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Published on Nov 27, 2007
PART 1 OF 2. Five preludes from book 1 of Bach's "Well-Tempered Clavier" are performed on harpsichord, twice each. Part 1 of the video presentation has the preludes in B major, C major, and E major. Part 2 has the preludes in F minor and E-flat minor.
The first performance of each pair is in equal temperament, and the second is in the "Bach/Lehman 1722" which I believe to have been Bach's own practice for this book of music. (Details: see http://www.larips.com )
The performances are by Bradley Lehman, May 31 2005. Same instrument, same camera, same day, trying to play as similarly as possible. All of the equal-temperament "takes" were recorded first, then the instrument retuned, and then all of the Bach-temperament takes.
My own impression, hearing these 2 1/2 years later and editing them together into this presentation: the Bach temperament sounds enough like equal to fool just about anybody, and yet...it brings both more intensity and more relaxation to the music. In any event, it encourages me as a player to bend the music more freely and naturally, investing it with more nuances, in reaction to the sound. It makes me listen more closely to melody and counterpoint, the way the musical lines interact with one another. Tonality "locks in" with a subtly different character and mood for every key (scale).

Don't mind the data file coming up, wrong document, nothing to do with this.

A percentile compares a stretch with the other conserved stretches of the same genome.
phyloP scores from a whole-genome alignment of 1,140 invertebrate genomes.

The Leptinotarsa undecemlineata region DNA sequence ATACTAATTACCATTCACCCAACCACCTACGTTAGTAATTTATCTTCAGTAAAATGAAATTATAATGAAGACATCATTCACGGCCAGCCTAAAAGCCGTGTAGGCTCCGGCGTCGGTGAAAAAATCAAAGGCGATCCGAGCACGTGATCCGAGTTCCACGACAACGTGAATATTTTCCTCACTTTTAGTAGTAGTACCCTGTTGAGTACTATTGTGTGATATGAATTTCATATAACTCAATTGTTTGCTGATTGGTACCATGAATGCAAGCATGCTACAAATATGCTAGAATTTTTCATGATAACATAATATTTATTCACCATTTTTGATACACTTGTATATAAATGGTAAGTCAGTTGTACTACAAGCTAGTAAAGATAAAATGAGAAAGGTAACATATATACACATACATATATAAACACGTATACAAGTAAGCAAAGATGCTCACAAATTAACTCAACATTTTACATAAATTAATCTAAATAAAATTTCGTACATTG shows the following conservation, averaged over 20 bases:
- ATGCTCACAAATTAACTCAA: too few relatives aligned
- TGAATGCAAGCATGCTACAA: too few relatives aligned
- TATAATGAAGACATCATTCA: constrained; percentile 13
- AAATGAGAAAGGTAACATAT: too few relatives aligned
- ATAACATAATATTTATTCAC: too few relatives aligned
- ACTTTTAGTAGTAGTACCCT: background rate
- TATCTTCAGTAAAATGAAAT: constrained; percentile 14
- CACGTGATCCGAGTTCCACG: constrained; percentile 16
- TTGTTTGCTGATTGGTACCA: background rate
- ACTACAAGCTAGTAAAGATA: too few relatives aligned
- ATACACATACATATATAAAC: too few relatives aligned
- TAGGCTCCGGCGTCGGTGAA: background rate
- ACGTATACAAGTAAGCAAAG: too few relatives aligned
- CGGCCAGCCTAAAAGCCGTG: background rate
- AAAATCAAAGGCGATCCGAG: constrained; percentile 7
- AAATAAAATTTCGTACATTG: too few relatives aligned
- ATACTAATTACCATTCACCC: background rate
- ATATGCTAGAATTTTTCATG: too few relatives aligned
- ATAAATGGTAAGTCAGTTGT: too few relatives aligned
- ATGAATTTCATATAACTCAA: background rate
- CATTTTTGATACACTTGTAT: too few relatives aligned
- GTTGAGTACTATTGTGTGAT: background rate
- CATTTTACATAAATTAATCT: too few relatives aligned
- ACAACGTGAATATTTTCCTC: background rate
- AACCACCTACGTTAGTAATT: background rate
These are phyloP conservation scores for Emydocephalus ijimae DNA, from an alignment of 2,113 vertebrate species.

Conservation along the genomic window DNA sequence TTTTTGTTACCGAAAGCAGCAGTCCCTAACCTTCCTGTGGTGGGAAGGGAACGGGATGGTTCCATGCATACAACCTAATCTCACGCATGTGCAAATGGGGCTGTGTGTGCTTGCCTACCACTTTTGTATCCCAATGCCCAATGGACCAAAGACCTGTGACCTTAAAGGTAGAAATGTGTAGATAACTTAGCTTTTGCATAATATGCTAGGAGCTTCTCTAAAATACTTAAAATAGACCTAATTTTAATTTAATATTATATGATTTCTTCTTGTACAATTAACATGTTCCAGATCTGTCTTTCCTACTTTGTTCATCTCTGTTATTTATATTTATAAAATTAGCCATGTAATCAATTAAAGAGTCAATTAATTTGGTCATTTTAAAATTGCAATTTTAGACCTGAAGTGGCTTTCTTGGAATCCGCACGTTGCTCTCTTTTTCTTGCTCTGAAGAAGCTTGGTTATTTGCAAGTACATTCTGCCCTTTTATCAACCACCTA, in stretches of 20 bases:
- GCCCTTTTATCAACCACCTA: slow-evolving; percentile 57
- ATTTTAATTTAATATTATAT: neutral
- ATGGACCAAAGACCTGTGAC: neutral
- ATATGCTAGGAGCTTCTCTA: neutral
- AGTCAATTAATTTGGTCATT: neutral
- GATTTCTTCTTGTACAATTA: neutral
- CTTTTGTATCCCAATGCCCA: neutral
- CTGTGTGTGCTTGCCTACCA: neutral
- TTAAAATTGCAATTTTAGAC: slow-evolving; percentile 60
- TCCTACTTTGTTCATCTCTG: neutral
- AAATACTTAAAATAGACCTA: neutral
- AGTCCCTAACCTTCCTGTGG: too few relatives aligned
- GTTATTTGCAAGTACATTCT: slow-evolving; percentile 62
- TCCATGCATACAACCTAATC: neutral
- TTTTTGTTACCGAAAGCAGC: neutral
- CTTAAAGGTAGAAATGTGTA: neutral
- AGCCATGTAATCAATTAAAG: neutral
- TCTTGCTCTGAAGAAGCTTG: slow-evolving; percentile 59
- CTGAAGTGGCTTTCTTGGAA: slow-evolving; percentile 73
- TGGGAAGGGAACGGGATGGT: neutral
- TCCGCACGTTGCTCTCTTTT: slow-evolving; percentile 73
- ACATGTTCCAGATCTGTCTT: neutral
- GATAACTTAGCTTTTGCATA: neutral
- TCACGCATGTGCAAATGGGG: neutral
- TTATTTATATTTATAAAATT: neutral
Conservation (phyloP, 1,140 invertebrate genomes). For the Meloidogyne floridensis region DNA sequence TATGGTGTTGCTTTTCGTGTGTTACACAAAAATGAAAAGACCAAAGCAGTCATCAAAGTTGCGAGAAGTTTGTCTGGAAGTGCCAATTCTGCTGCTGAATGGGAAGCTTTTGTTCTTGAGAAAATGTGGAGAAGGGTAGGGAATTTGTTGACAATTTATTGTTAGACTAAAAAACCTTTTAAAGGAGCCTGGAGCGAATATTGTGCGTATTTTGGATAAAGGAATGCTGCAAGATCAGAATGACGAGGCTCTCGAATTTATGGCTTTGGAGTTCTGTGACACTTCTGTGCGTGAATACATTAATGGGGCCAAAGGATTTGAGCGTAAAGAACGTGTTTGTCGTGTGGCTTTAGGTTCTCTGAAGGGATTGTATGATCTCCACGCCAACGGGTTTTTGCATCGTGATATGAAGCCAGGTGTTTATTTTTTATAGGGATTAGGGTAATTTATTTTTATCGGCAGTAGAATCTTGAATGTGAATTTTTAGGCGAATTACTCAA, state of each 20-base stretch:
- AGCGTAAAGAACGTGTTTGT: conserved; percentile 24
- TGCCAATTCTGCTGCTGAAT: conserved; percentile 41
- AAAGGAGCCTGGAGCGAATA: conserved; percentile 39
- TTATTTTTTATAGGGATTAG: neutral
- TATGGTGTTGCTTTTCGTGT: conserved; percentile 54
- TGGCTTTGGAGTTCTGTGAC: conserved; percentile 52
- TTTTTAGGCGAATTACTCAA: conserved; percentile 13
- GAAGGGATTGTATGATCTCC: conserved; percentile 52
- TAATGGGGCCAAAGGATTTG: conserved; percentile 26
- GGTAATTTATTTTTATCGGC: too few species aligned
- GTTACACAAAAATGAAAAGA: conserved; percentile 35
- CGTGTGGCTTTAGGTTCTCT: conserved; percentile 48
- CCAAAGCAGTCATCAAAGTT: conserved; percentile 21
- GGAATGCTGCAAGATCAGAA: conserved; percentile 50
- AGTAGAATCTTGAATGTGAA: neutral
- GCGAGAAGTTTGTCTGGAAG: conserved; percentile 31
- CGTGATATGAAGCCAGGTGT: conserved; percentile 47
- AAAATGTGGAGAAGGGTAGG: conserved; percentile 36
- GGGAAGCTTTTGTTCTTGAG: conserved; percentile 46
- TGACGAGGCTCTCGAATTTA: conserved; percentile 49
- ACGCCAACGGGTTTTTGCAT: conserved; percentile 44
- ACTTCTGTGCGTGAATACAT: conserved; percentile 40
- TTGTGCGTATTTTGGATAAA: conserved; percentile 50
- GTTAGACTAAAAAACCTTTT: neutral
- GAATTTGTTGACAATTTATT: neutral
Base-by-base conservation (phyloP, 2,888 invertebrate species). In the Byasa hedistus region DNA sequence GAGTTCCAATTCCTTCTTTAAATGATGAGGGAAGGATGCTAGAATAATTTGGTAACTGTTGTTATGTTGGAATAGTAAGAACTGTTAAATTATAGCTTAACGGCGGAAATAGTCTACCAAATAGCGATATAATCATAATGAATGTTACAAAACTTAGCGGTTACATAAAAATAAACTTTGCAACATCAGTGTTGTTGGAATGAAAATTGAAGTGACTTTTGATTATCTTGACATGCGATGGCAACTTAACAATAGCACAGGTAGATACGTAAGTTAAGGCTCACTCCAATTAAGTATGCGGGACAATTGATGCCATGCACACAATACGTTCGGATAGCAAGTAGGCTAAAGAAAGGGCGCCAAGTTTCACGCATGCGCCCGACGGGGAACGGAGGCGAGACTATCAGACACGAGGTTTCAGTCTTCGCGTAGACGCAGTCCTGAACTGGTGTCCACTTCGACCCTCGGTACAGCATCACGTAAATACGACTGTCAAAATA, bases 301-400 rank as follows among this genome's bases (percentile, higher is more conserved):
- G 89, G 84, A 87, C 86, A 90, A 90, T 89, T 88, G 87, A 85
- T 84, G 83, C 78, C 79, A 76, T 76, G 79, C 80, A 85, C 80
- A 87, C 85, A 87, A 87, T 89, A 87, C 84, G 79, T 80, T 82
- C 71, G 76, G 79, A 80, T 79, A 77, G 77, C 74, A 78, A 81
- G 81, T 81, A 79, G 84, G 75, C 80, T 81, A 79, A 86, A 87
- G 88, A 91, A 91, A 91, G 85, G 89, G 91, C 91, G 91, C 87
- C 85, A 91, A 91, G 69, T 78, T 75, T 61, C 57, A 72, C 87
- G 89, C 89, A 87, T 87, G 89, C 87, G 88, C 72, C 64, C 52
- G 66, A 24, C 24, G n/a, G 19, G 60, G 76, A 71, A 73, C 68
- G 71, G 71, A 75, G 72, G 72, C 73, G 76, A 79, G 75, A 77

Equal temperament, by contrast, goes on and on with a relatively bland inoffensiveness...being less than inspiring, and encouraging "run-on" uninflected performances. The performer has to work harder to make something special of the music. Why not tune instead with a subtle inequality, and let the intonation itself do part of the interpretive work?